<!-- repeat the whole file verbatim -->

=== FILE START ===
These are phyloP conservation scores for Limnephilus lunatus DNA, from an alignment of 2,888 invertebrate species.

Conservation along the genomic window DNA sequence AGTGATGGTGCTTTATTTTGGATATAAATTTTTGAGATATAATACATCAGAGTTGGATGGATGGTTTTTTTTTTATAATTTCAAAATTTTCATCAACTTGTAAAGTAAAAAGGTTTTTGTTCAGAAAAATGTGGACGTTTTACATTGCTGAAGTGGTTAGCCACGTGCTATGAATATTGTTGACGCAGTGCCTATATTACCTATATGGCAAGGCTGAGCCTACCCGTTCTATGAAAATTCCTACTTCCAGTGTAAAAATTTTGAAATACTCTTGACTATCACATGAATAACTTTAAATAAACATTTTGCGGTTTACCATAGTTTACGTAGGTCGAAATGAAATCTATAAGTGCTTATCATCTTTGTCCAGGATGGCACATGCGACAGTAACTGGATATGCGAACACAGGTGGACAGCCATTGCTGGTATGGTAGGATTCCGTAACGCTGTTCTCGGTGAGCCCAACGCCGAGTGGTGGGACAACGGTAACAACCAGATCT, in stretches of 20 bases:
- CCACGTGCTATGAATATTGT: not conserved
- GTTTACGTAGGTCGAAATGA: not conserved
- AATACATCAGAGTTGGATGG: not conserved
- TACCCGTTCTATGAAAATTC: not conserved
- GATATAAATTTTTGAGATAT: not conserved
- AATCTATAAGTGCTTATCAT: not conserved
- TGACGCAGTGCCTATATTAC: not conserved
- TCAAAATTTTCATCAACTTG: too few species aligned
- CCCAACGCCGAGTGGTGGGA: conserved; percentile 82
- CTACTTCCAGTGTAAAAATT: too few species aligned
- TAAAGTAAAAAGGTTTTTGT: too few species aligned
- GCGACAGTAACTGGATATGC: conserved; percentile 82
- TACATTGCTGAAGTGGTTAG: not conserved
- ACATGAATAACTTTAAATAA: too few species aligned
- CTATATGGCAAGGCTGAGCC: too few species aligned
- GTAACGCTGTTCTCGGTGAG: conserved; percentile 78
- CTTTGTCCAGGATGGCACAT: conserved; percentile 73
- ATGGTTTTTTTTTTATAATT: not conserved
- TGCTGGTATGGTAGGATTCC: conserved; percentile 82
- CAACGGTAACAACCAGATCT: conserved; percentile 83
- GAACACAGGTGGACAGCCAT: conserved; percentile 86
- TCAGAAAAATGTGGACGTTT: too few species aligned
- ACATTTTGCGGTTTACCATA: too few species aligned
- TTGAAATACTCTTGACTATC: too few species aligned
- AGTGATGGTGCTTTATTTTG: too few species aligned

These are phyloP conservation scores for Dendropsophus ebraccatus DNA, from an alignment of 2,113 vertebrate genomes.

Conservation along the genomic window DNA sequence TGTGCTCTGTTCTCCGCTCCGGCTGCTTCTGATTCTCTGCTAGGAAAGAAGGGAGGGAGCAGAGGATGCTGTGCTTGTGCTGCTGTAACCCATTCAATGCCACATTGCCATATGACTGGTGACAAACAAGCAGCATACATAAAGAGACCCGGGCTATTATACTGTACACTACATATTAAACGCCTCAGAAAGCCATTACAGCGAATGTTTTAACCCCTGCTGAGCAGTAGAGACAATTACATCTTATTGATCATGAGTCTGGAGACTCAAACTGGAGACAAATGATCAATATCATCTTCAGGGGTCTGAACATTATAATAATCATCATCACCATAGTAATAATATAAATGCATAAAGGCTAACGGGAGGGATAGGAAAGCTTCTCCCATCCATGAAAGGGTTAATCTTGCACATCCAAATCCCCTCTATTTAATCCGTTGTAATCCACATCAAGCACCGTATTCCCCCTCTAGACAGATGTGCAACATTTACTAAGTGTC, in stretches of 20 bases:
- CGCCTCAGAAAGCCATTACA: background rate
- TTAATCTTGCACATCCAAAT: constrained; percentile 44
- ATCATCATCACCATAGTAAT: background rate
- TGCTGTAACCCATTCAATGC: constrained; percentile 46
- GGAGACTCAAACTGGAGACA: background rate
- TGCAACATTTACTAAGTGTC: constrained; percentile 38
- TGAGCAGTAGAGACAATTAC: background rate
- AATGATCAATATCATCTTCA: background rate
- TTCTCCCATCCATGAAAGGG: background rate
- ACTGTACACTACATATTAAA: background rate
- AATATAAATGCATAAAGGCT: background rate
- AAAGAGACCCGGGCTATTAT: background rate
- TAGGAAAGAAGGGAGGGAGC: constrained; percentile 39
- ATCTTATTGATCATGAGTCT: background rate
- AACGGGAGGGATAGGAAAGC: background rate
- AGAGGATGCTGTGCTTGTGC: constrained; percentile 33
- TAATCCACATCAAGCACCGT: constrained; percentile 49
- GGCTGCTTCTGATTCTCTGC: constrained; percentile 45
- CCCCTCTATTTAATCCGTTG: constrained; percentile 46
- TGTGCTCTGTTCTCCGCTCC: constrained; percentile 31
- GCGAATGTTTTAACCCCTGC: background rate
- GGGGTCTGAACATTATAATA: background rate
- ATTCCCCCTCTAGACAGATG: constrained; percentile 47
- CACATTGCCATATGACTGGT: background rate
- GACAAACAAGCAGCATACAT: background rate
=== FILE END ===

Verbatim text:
These are phyloP conservation scores for Limnephilus lunatus DNA, from an alignment of 2,888 invertebrate species.

Conservation along the genomic window DNA sequence AGTGATGGTGCTTTATTTTGGATATAAATTTTTGAGATATAATACATCAGAGTTGGATGGATGGTTTTTTTTTTATAATTTCAAAATTTTCATCAACTTGTAAAGTAAAAAGGTTTTTGTTCAGAAAAATGTGGACGTTTTACATTGCTGAAGTGGTTAGCCACGTGCTATGAATATTGTTGACGCAGTGCCTATATTACCTATATGGCAAGGCTGAGCCTACCCGTTCTATGAAAATTCCTACTTCCAGTGTAAAAATTTTGAAATACTCTTGACTATCACATGAATAACTTTAAATAAACATTTTGCGGTTTACCATAGTTTACGTAGGTCGAAATGAAATCTATAAGTGCTTATCATCTTTGTCCAGGATGGCACATGCGACAGTAACTGGATATGCGAACACAGGTGGACAGCCATTGCTGGTATGGTAGGATTCCGTAACGCTGTTCTCGGTGAGCCCAACGCCGAGTGGTGGGACAACGGTAACAACCAGATCT, in stretches of 20 bases:
- CCACGTGCTATGAATATTGT: not conserved
- GTTTACGTAGGTCGAAATGA: not conserved
- AATACATCAGAGTTGGATGG: not conserved
- TACCCGTTCTATGAAAATTC: not conserved
- GATATAAATTTTTGAGATAT: not conserved
- AATCTATAAGTGCTTATCAT: not conserved
- TGACGCAGTGCCTATATTAC: not conserved
- TCAAAATTTTCATCAACTTG: too few species aligned
- CCCAACGCCGAGTGGTGGGA: conserved; percentile 82
- CTACTTCCAGTGTAAAAATT: too few species aligned
- TAAAGTAAAAAGGTTTTTGT: too few species aligned
- GCGACAGTAACTGGATATGC: conserved; percentile 82
- TACATTGCTGAAGTGGTTAG: not conserved
- ACATGAATAACTTTAAATAA: too few species aligned
- CTATATGGCAAGGCTGAGCC: too few species aligned
- GTAACGCTGTTCTCGGTGAG: conserved; percentile 78
- CTTTGTCCAGGATGGCACAT: conserved; percentile 73
- ATGGTTTTTTTTTTATAATT: not conserved
- TGCTGGTATGGTAGGATTCC: conserved; percentile 82
- CAACGGTAACAACCAGATCT: conserved; percentile 83
- GAACACAGGTGGACAGCCAT: conserved; percentile 86
- TCAGAAAAATGTGGACGTTT: too few species aligned
- ACATTTTGCGGTTTACCATA: too few species aligned
- TTGAAATACTCTTGACTATC: too few species aligned
- AGTGATGGTGCTTTATTTTG: too few species aligned

These are phyloP conservation scores for Dendropsophus ebraccatus DNA, from an alignment of 2,113 vertebrate genomes.

Conservation along the genomic window DNA sequence TGTGCTCTGTTCTCCGCTCCGGCTGCTTCTGATTCTCTGCTAGGAAAGAAGGGAGGGAGCAGAGGATGCTGTGCTTGTGCTGCTGTAACCCATTCAATGCCACATTGCCATATGACTGGTGACAAACAAGCAGCATACATAAAGAGACCCGGGCTATTATACTGTACACTACATATTAAACGCCTCAGAAAGCCATTACAGCGAATGTTTTAACCCCTGCTGAGCAGTAGAGACAATTACATCTTATTGATCATGAGTCTGGAGACTCAAACTGGAGACAAATGATCAATATCATCTTCAGGGGTCTGAACATTATAATAATCATCATCACCATAGTAATAATATAAATGCATAAAGGCTAACGGGAGGGATAGGAAAGCTTCTCCCATCCATGAAAGGGTTAATCTTGCACATCCAAATCCCCTCTATTTAATCCGTTGTAATCCACATCAAGCACCGTATTCCCCCTCTAGACAGATGTGCAACATTTACTAAGTGTC, in stretches of 20 bases:
- CGCCTCAGAAAGCCATTACA: background rate
- TTAATCTTGCACATCCAAAT: constrained; percentile 44
- ATCATCATCACCATAGTAAT: background rate
- TGCTGTAACCCATTCAATGC: constrained; percentile 46
- GGAGACTCAAACTGGAGACA: background rate
- TGCAACATTTACTAAGTGTC: constrained; percentile 38
- TGAGCAGTAGAGACAATTAC: background rate
- AATGATCAATATCATCTTCA: background rate
- TTCTCCCATCCATGAAAGGG: background rate
- ACTGTACACTACATATTAAA: background rate
- AATATAAATGCATAAAGGCT: background rate
- AAAGAGACCCGGGCTATTAT: background rate
- TAGGAAAGAAGGGAGGGAGC: constrained; percentile 39
- ATCTTATTGATCATGAGTCT: background rate
- AACGGGAGGGATAGGAAAGC: background rate
- AGAGGATGCTGTGCTTGTGC: constrained; percentile 33
- TAATCCACATCAAGCACCGT: constrained; percentile 49
- GGCTGCTTCTGATTCTCTGC: constrained; percentile 45
- CCCCTCTATTTAATCCGTTG: constrained; percentile 46
- TGTGCTCTGTTCTCCGCTCC: constrained; percentile 31
- GCGAATGTTTTAACCCCTGC: background rate
- GGGGTCTGAACATTATAATA: background rate
- ATTCCCCCTCTAGACAGATG: constrained; percentile 47
- CACATTGCCATATGACTGGT: background rate
- GACAAACAAGCAGCATACAT: background rate